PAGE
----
There are other differences as well in Luke’s account from that of the others: the naming (or not naming) of the characters; the description of the woman as someone in the city who was a sinner, echoed by the Pharisee in his derogatory reference to her; Luke’s emphasis on gratitude in contrast to the theme of extravagance highlighted in the other three versions; and the portrayal of the women who figure in the verses that follow this story. We note that the woman in the other gospel accounts performs a priestly and prophetic act, that of anointing Jesus and foreshadowing his coming death, whereas Luke reshapes this story as an extreme example of penitence, forgiveness, and resultant gratitude. The emphasis here is on Jesus’ act of forgiveness rather than on the woman’s actions toward him. This account turns upon a submissively grateful act because of her absolution from an undesignated sin rather than an extravagant act of anointing which is emphasized in the other gospels.

The woman in Luke’s story thus becomes a literary tool. Her response to Jesus and the way she receives his forgiveness is held up as a model for others. It is Jesus’ redemptive response that points toward his crucifixion and resurrection, rather than the woman’s act of anointing, so that the focus moves from her to Jesus as central to the action. Jesus then tells the woman her faith has saved her and sends her on her way with a benediction. In Mark and Matthew, Jesus lifts up this woman’s act as one which will be remembered forever. Luke denies her that honor, and John omits that final declaration about her as well. This woman thus joins the ranks of anonymous and silent women, spoken for, but not given speech.

To give Luke credit for what he did accomplish in this story, however, there are some significant features embedded here. For example, there remains the depiction of Jesus as advocate and defender of women, whatever their background. He does not object to this alleged sinner touching him, a gesture that can defile a righteous man. In the version we have here he senses her love pouring out with her tears. We see him accept the anointing power of her gratitude for his forgiveness, symbolized by the ointment. She has received him, as he has received her. When he points out to his host the contrast in how each of the two has welcomed him, we are given a lesson in offering inclusive love to all who come to Jesus through us without showing distinction or discrimination.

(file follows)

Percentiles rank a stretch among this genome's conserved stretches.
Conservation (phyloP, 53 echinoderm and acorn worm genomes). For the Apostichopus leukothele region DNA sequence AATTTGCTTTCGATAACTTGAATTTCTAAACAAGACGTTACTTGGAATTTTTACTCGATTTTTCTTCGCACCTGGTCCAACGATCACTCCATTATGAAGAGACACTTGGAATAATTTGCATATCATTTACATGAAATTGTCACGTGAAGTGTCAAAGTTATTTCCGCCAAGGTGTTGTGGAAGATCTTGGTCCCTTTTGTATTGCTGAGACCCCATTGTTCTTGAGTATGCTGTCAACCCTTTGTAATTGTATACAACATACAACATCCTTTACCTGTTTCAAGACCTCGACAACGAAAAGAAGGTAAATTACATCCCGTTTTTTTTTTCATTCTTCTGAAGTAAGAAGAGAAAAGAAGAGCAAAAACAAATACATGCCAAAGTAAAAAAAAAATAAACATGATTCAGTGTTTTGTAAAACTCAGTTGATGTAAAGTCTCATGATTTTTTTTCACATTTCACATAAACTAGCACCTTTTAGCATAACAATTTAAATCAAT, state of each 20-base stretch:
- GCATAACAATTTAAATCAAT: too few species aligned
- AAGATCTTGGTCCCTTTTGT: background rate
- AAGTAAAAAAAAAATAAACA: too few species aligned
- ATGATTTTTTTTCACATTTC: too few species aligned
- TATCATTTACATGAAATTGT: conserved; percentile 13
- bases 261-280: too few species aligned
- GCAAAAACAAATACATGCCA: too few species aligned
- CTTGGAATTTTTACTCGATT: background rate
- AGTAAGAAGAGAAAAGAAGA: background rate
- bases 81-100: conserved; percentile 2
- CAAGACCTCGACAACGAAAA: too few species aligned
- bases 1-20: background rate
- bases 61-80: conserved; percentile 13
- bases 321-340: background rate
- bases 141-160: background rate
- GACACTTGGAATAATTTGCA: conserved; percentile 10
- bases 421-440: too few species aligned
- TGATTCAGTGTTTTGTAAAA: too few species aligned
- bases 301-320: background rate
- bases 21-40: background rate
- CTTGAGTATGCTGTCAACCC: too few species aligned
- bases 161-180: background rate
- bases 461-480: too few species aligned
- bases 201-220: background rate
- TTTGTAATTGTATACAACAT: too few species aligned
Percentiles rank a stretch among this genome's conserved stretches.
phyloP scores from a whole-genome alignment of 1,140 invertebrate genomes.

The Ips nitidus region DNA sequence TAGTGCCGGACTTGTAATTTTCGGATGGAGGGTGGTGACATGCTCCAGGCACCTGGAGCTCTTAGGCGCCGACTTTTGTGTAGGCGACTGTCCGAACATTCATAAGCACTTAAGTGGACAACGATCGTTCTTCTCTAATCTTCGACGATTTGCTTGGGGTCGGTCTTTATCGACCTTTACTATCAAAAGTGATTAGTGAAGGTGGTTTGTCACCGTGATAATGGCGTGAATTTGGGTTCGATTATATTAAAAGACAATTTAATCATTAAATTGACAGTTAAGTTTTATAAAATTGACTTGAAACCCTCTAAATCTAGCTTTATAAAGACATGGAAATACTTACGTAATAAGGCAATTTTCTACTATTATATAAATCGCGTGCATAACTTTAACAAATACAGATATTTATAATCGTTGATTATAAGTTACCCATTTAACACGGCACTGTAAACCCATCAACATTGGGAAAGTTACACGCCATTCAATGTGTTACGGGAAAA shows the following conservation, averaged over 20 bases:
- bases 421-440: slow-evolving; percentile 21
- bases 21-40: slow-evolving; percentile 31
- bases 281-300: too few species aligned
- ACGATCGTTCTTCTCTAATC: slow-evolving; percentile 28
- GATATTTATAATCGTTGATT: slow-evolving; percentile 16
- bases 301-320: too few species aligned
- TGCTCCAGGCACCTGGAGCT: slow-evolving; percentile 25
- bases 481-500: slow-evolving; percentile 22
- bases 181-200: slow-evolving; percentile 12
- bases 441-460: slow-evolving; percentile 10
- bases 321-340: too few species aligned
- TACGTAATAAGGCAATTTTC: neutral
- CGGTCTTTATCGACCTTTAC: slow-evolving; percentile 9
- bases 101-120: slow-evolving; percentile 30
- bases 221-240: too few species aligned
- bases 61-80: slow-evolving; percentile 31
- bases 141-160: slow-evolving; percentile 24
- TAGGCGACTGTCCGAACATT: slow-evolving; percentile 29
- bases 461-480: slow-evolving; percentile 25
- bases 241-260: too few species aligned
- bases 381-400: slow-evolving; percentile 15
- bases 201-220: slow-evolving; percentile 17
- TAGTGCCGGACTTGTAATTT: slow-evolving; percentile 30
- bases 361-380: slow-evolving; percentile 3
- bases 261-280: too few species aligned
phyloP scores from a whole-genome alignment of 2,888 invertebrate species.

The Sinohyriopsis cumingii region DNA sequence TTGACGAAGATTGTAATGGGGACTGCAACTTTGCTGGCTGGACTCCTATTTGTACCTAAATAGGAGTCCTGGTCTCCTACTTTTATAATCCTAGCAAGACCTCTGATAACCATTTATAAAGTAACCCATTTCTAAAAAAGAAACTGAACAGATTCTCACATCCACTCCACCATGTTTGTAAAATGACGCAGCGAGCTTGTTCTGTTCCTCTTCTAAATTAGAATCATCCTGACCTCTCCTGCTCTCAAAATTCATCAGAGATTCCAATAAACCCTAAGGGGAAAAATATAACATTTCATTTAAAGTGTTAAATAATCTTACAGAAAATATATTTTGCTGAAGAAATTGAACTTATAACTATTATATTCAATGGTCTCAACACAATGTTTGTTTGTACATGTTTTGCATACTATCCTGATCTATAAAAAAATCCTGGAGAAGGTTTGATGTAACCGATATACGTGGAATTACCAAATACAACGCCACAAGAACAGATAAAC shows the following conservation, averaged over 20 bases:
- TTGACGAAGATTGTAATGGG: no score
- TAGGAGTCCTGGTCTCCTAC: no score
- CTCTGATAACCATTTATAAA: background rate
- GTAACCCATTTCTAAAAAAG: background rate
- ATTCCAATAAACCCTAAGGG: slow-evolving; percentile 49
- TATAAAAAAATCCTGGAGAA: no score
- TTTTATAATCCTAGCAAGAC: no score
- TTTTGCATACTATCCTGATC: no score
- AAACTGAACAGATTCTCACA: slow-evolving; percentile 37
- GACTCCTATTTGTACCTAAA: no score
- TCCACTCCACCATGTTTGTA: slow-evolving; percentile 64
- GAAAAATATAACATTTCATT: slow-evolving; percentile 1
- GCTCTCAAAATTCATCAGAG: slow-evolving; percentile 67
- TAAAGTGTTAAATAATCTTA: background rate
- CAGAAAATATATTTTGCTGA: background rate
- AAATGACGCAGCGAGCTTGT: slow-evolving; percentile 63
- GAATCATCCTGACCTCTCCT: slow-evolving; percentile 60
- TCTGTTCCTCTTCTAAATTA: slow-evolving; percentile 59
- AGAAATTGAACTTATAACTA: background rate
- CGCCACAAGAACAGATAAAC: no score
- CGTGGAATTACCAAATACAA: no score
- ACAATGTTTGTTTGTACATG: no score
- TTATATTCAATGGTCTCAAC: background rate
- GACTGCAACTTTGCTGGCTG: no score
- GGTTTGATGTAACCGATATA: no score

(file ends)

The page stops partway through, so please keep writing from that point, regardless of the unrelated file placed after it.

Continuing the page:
To consider briefly the verses following this incident, in the listing of women who accompanied Jesus and the disciples, Luke unwittingly opens the door to an error of interpretation in future biblical scholarship. The proximity of the two passages strengthens that false understanding. One of the women in that group, “Mary, called Magdalene”, named in reference to the seven devils cast out from her, becomes permanently linked to the woman in the previous story who was in all likelihood a prostitute. In truth, there is no justification for such an interpretation, other than tradition. Perhaps the most unfortunate aspect of Luke’s version of this story, however, is the depiction of a subordinate role for women in Jesus’ life. They are portrayed as serving him and the male disciples, a role which church tradition then perpetuates by denying women an equal status in the church hierarchies which developed afterward.

By Rev. Jean Rodenbough, Presbytery of Salem and past President, NC Council of Churches, Greensboro

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Pastoral Reflection on Luke 7:36-8:3

When I applied to divinity school thirty years ago, I was asked by my interviewer, “Why don’t you just be a good church member and serve the church that way?” That is, I was being advised to continue the traditional role of being a supportive woman to the men doing the “real work” of ministry. Ignoring that advice, I enrolled, and when I graduated and sought a call to ministry, the response was, “We don’t think our congregation is ready for a woman minister.” Times are better now for women seeking calls to ministry, but the lunch line for service continues to be blocked by male church leadership. They stand with locked arms, holding off women from breaking through to many kinds of opportunities for ministry. But, we continue to hold up the model of that woman who broke in line and interrupted the order of the day. We find that Jesus is still there, ready to speak up for us. Now, we too have a voice, advocating parity for women in professional service to the church.

Yet there remain injustices, even apart from the damage to women’s status in the church. Paraphrasing George Orwell in Animal Farm, “all are equal, but some are more equal than others.”

Injustice prevails in attitudes that reflect our social environment as well, where racism, poverty, health care inadequacies, corporate greed, insular thinking, security and other ills still exist. The church has work to do to include everyone in its outreach ministries, its membership rolls, and leadership rosters. The same is true in our civil society.

During the efforts to pass the Equal Rights Amendment twenty-five years ago, the N.C. Council of Churches established a committee to work for passage of the Amendment in this state. Women and men together were mutually supportive in advocating for the Amendment through workshops, candlelight vigils, marches, articles, and lobbying our state legislators. Education on the significance and value of such an Amendment took place in Sunday Schools, women’s study groups, and other gatherings. When the Amendment failed, all who had labored so diligently realized that they must find another way to address the still-present need for women’s equality in all aspects of life: religion, education, economics, health, politics, and racial issues. About a dozen women who had been serving on the Equal Rights Amendment Committee decided their work wasn’t over, and the group refocused as the Equal Rights Committee.